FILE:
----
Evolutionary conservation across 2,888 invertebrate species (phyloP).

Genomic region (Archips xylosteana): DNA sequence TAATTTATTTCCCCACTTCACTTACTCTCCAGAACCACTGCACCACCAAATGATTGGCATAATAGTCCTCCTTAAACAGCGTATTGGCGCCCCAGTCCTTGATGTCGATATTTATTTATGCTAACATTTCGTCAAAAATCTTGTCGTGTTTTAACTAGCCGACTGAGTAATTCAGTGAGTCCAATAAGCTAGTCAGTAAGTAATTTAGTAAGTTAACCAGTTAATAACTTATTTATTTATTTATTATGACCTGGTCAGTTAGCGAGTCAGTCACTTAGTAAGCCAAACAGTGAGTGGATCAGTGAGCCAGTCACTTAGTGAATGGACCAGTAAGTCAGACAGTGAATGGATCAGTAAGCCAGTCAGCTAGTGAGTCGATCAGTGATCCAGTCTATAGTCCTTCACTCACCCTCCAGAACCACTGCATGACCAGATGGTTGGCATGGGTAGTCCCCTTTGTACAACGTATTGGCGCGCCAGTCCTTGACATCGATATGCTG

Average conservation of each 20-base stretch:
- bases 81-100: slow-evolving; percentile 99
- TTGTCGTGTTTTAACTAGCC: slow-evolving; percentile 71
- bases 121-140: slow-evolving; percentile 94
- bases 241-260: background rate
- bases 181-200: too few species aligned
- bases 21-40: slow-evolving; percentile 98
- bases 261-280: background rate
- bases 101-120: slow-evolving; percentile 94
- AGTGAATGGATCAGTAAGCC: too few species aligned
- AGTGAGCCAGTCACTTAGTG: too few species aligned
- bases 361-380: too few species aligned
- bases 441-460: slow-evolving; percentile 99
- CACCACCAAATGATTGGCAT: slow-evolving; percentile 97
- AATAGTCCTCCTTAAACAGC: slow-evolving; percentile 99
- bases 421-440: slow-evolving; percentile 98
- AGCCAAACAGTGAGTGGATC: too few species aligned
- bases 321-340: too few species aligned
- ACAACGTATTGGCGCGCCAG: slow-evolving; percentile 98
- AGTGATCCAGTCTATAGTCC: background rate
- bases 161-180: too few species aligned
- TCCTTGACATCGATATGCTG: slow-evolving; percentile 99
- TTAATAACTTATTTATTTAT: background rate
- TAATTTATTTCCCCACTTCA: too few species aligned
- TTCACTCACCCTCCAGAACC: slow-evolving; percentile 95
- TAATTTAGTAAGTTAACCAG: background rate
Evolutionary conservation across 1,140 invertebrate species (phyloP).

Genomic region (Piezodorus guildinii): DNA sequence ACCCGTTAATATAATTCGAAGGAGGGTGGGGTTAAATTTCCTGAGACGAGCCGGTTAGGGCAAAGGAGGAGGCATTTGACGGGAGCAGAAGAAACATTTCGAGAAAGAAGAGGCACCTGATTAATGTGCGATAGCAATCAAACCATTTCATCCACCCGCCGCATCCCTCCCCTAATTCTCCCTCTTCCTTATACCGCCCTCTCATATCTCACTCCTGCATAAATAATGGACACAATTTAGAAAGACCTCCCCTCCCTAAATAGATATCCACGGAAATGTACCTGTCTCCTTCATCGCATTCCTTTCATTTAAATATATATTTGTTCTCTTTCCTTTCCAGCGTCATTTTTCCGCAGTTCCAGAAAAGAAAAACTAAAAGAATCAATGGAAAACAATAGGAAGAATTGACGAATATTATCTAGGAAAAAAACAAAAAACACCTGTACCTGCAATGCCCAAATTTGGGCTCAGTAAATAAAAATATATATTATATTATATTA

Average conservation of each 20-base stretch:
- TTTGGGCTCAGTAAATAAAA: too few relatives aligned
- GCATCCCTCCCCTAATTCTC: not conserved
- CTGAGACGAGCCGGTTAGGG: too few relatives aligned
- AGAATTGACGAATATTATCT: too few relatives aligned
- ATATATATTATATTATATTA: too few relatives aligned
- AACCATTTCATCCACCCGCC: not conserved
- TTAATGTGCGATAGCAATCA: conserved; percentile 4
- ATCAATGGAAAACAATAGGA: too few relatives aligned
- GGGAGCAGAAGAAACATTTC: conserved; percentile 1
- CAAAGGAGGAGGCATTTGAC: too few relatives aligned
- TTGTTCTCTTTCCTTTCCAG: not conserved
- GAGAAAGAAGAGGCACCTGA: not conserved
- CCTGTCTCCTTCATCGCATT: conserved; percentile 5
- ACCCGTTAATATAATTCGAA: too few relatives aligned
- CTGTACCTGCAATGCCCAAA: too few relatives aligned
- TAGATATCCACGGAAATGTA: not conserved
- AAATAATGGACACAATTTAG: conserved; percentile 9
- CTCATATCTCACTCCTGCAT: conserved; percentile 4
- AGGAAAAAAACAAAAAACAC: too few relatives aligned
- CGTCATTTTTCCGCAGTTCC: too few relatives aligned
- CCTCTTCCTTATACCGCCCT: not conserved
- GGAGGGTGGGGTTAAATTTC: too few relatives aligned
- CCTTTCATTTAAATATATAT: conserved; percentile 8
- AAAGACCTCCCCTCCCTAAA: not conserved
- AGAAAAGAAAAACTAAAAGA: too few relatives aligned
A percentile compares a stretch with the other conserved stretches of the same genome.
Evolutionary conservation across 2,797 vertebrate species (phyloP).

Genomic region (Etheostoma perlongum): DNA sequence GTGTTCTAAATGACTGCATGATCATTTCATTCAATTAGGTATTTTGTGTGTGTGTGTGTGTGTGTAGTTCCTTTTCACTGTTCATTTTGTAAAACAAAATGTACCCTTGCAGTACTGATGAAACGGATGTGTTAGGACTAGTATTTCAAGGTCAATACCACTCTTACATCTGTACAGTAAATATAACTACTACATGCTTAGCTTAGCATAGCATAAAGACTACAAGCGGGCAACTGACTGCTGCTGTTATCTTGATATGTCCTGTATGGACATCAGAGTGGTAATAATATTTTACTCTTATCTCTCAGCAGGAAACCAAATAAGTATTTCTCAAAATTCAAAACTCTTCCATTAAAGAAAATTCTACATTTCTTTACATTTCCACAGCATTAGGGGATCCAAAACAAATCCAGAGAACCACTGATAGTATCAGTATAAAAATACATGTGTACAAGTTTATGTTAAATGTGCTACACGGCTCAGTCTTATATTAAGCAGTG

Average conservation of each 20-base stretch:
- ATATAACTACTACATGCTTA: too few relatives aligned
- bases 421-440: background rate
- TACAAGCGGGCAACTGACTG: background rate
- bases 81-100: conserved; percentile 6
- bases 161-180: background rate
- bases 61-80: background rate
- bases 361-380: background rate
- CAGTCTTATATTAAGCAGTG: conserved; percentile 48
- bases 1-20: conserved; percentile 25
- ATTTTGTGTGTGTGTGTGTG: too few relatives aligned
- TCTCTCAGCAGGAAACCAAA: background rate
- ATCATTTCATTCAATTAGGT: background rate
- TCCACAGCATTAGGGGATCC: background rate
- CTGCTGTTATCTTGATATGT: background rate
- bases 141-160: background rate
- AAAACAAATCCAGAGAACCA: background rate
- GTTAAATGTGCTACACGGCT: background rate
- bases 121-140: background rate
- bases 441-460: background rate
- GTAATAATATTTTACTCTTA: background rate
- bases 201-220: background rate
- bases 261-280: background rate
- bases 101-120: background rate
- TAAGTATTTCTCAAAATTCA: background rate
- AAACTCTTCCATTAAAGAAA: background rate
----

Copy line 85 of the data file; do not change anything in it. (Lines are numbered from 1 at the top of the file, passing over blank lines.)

- AAACTCTTCCATTAAAGAAA: background rate